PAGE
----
A customer was interested on knowing more about the Galaxy, Sky, and Astronomy and asked specifically for information and the availability of library resources on the “Northern Lights” including books and Internet resources. She wanted to know, what is the Northern Lights or Aurora mean?
Providing a definition for the scientific term the "Northern Lights", the online Encyclopedia Britannica defines the term "Aurora" as "a luminous phenomenon of Earth ’s upper atmosphere that occurs primarily in high latitudes of both hemispheres; auroras in the Northern Hemisphere are called aurora borealis, aurora polaris, or northern lights, and in the Southern Hemisphere aurora australis, or southern lights".
Searching the library catalog the San Jose Public Library collection has interesting books on Astronomy, Galaxy, and Northern Lights:
Navigating additional Internet resources and Websites, NASA’s Website provides information and interesting graphics on the Auroras. By searching Google, the Wikipedia states "the Northern Lights is a common name for the Aurora Borealis". Moreover, the Northern Lights Space and Science Center states the Aurora phenomenon as "The bright dancing lights of the aurora are actually collisions between electrically charged particles from the sun that enters the earth atmosphere".
In addition to being the first American woman in space, Sally Ride was
an accomplished author of astronomy books for children. You can check out
the juvenile non-fiction written by Ride and her collaborators in the SJPL catalog.
Dragon - the large, commercial bell shaped craft created by company SpaceX delivered last month 1,000 pounds of provisions to the International Space Station (ISS) and brought back more than 1,400 pounds of old equipment. It is on display at company's rocket factory in McGregor and looks "almost untouched", as SpaceX Chief Executive Elon Musk told the reporters. He is also CEO of Palo Alto based Tesla Motors. Dragon was built in collaboration with NASA. NASA's Administration commented that nine days test flight was a real success.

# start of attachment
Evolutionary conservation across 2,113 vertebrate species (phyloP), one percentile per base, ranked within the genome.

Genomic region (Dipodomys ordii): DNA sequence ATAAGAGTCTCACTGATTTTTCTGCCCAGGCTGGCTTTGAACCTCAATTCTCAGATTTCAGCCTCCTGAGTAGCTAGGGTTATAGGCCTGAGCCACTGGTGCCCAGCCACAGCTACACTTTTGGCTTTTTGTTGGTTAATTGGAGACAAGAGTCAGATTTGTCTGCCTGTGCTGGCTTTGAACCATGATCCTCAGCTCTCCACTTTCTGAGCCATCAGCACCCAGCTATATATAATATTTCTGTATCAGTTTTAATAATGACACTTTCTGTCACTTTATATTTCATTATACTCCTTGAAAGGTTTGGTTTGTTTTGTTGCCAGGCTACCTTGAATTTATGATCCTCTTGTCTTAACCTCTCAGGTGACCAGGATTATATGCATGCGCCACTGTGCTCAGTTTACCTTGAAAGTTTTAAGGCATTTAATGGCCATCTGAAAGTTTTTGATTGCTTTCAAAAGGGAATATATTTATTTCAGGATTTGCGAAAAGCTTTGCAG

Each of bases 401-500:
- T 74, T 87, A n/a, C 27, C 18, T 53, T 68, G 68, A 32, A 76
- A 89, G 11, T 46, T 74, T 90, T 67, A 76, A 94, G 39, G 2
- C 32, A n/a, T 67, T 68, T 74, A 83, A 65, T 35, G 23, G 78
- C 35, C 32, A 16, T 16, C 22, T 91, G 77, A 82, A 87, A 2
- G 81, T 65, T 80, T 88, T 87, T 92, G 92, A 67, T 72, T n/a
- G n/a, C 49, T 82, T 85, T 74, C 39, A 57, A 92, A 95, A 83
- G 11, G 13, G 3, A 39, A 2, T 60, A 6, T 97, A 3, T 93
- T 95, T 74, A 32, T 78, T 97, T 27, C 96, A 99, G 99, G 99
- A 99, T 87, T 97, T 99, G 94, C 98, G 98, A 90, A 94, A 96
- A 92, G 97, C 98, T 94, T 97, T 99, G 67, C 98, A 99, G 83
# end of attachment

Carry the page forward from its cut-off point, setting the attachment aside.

SJPL has an interesting book for kids at the library - Living and working aboard the International Space Station by Henry Holden.
A Cloak in Time - By altering the speed of light beams, scientists from Cornell University created a hidden pocket in time that maybe used in computer espionage. They took a stream of light and shifted it through a lens, causing some beams to travel faster and other slower. It created so called temporal void and slower light passes trough the second lens undetected.
Space Tourism - Outer space travel becomes a reality! You can sign up on the web site of Virgin Galactics or go to travel a agent. It costs "only" $200,000 a seat. The ride to space will take three days that include training at Spaceport America in La Cruces, N.M. The flight will not orbit the Earth, but will take you up and down as on a giant roller coaster. A carrier airplane with the SpaceShipTwo rocket ship slung underneath will take off the runaway and fly to 50,000 feet, where the rocket ship will be launched.
Race to Moon - Moon Express is among 26 teams who compete to win $30 million Google Lunar X Prize and to land a private robotic spacecraft on the moon. "The company is building a railway system out to the moon", said Richards, the CEO of Moon Express. Moon Express CSB Lander is getting built in a hanger at NASA's Ames Research Center and will carry the first privately financed telescope.
Do you shy away from non-fiction books because they seem dry and boring? Would you rather read something that will make you laugh and send your imagination soaring? If so, maybe give Mary Roach a try!
Mary Roach is a popular science writer that adds humor to all her work. She entertains as well as informs! Her first work, Stiff: The Curious Lives of Human Cadavers, gives the reader an in depth look at the use of human cadavers throughout history. Have you ever thought of being an organ donor? Read this book!
Her second book, Spook: Science Tackles the Afterlife , takes a look at the human soul and ponders the question "Does it survive after death?"
Her third book, Bonk: The Curious Coupling of Science and Sex, is a scientific look at the history and exploration of human sexuality.
Mary's latest, Packing for Mars: The Curious Science of Life in the Void, offers the reader a look into what it would really be like when living in space, what it takes for some astronauts to gain access to space, and if space travel is really "worth it".
All of these books give you a wealth of knowledge, but also make you laugh out loud. Learning plus a good laugh, who could ask for more?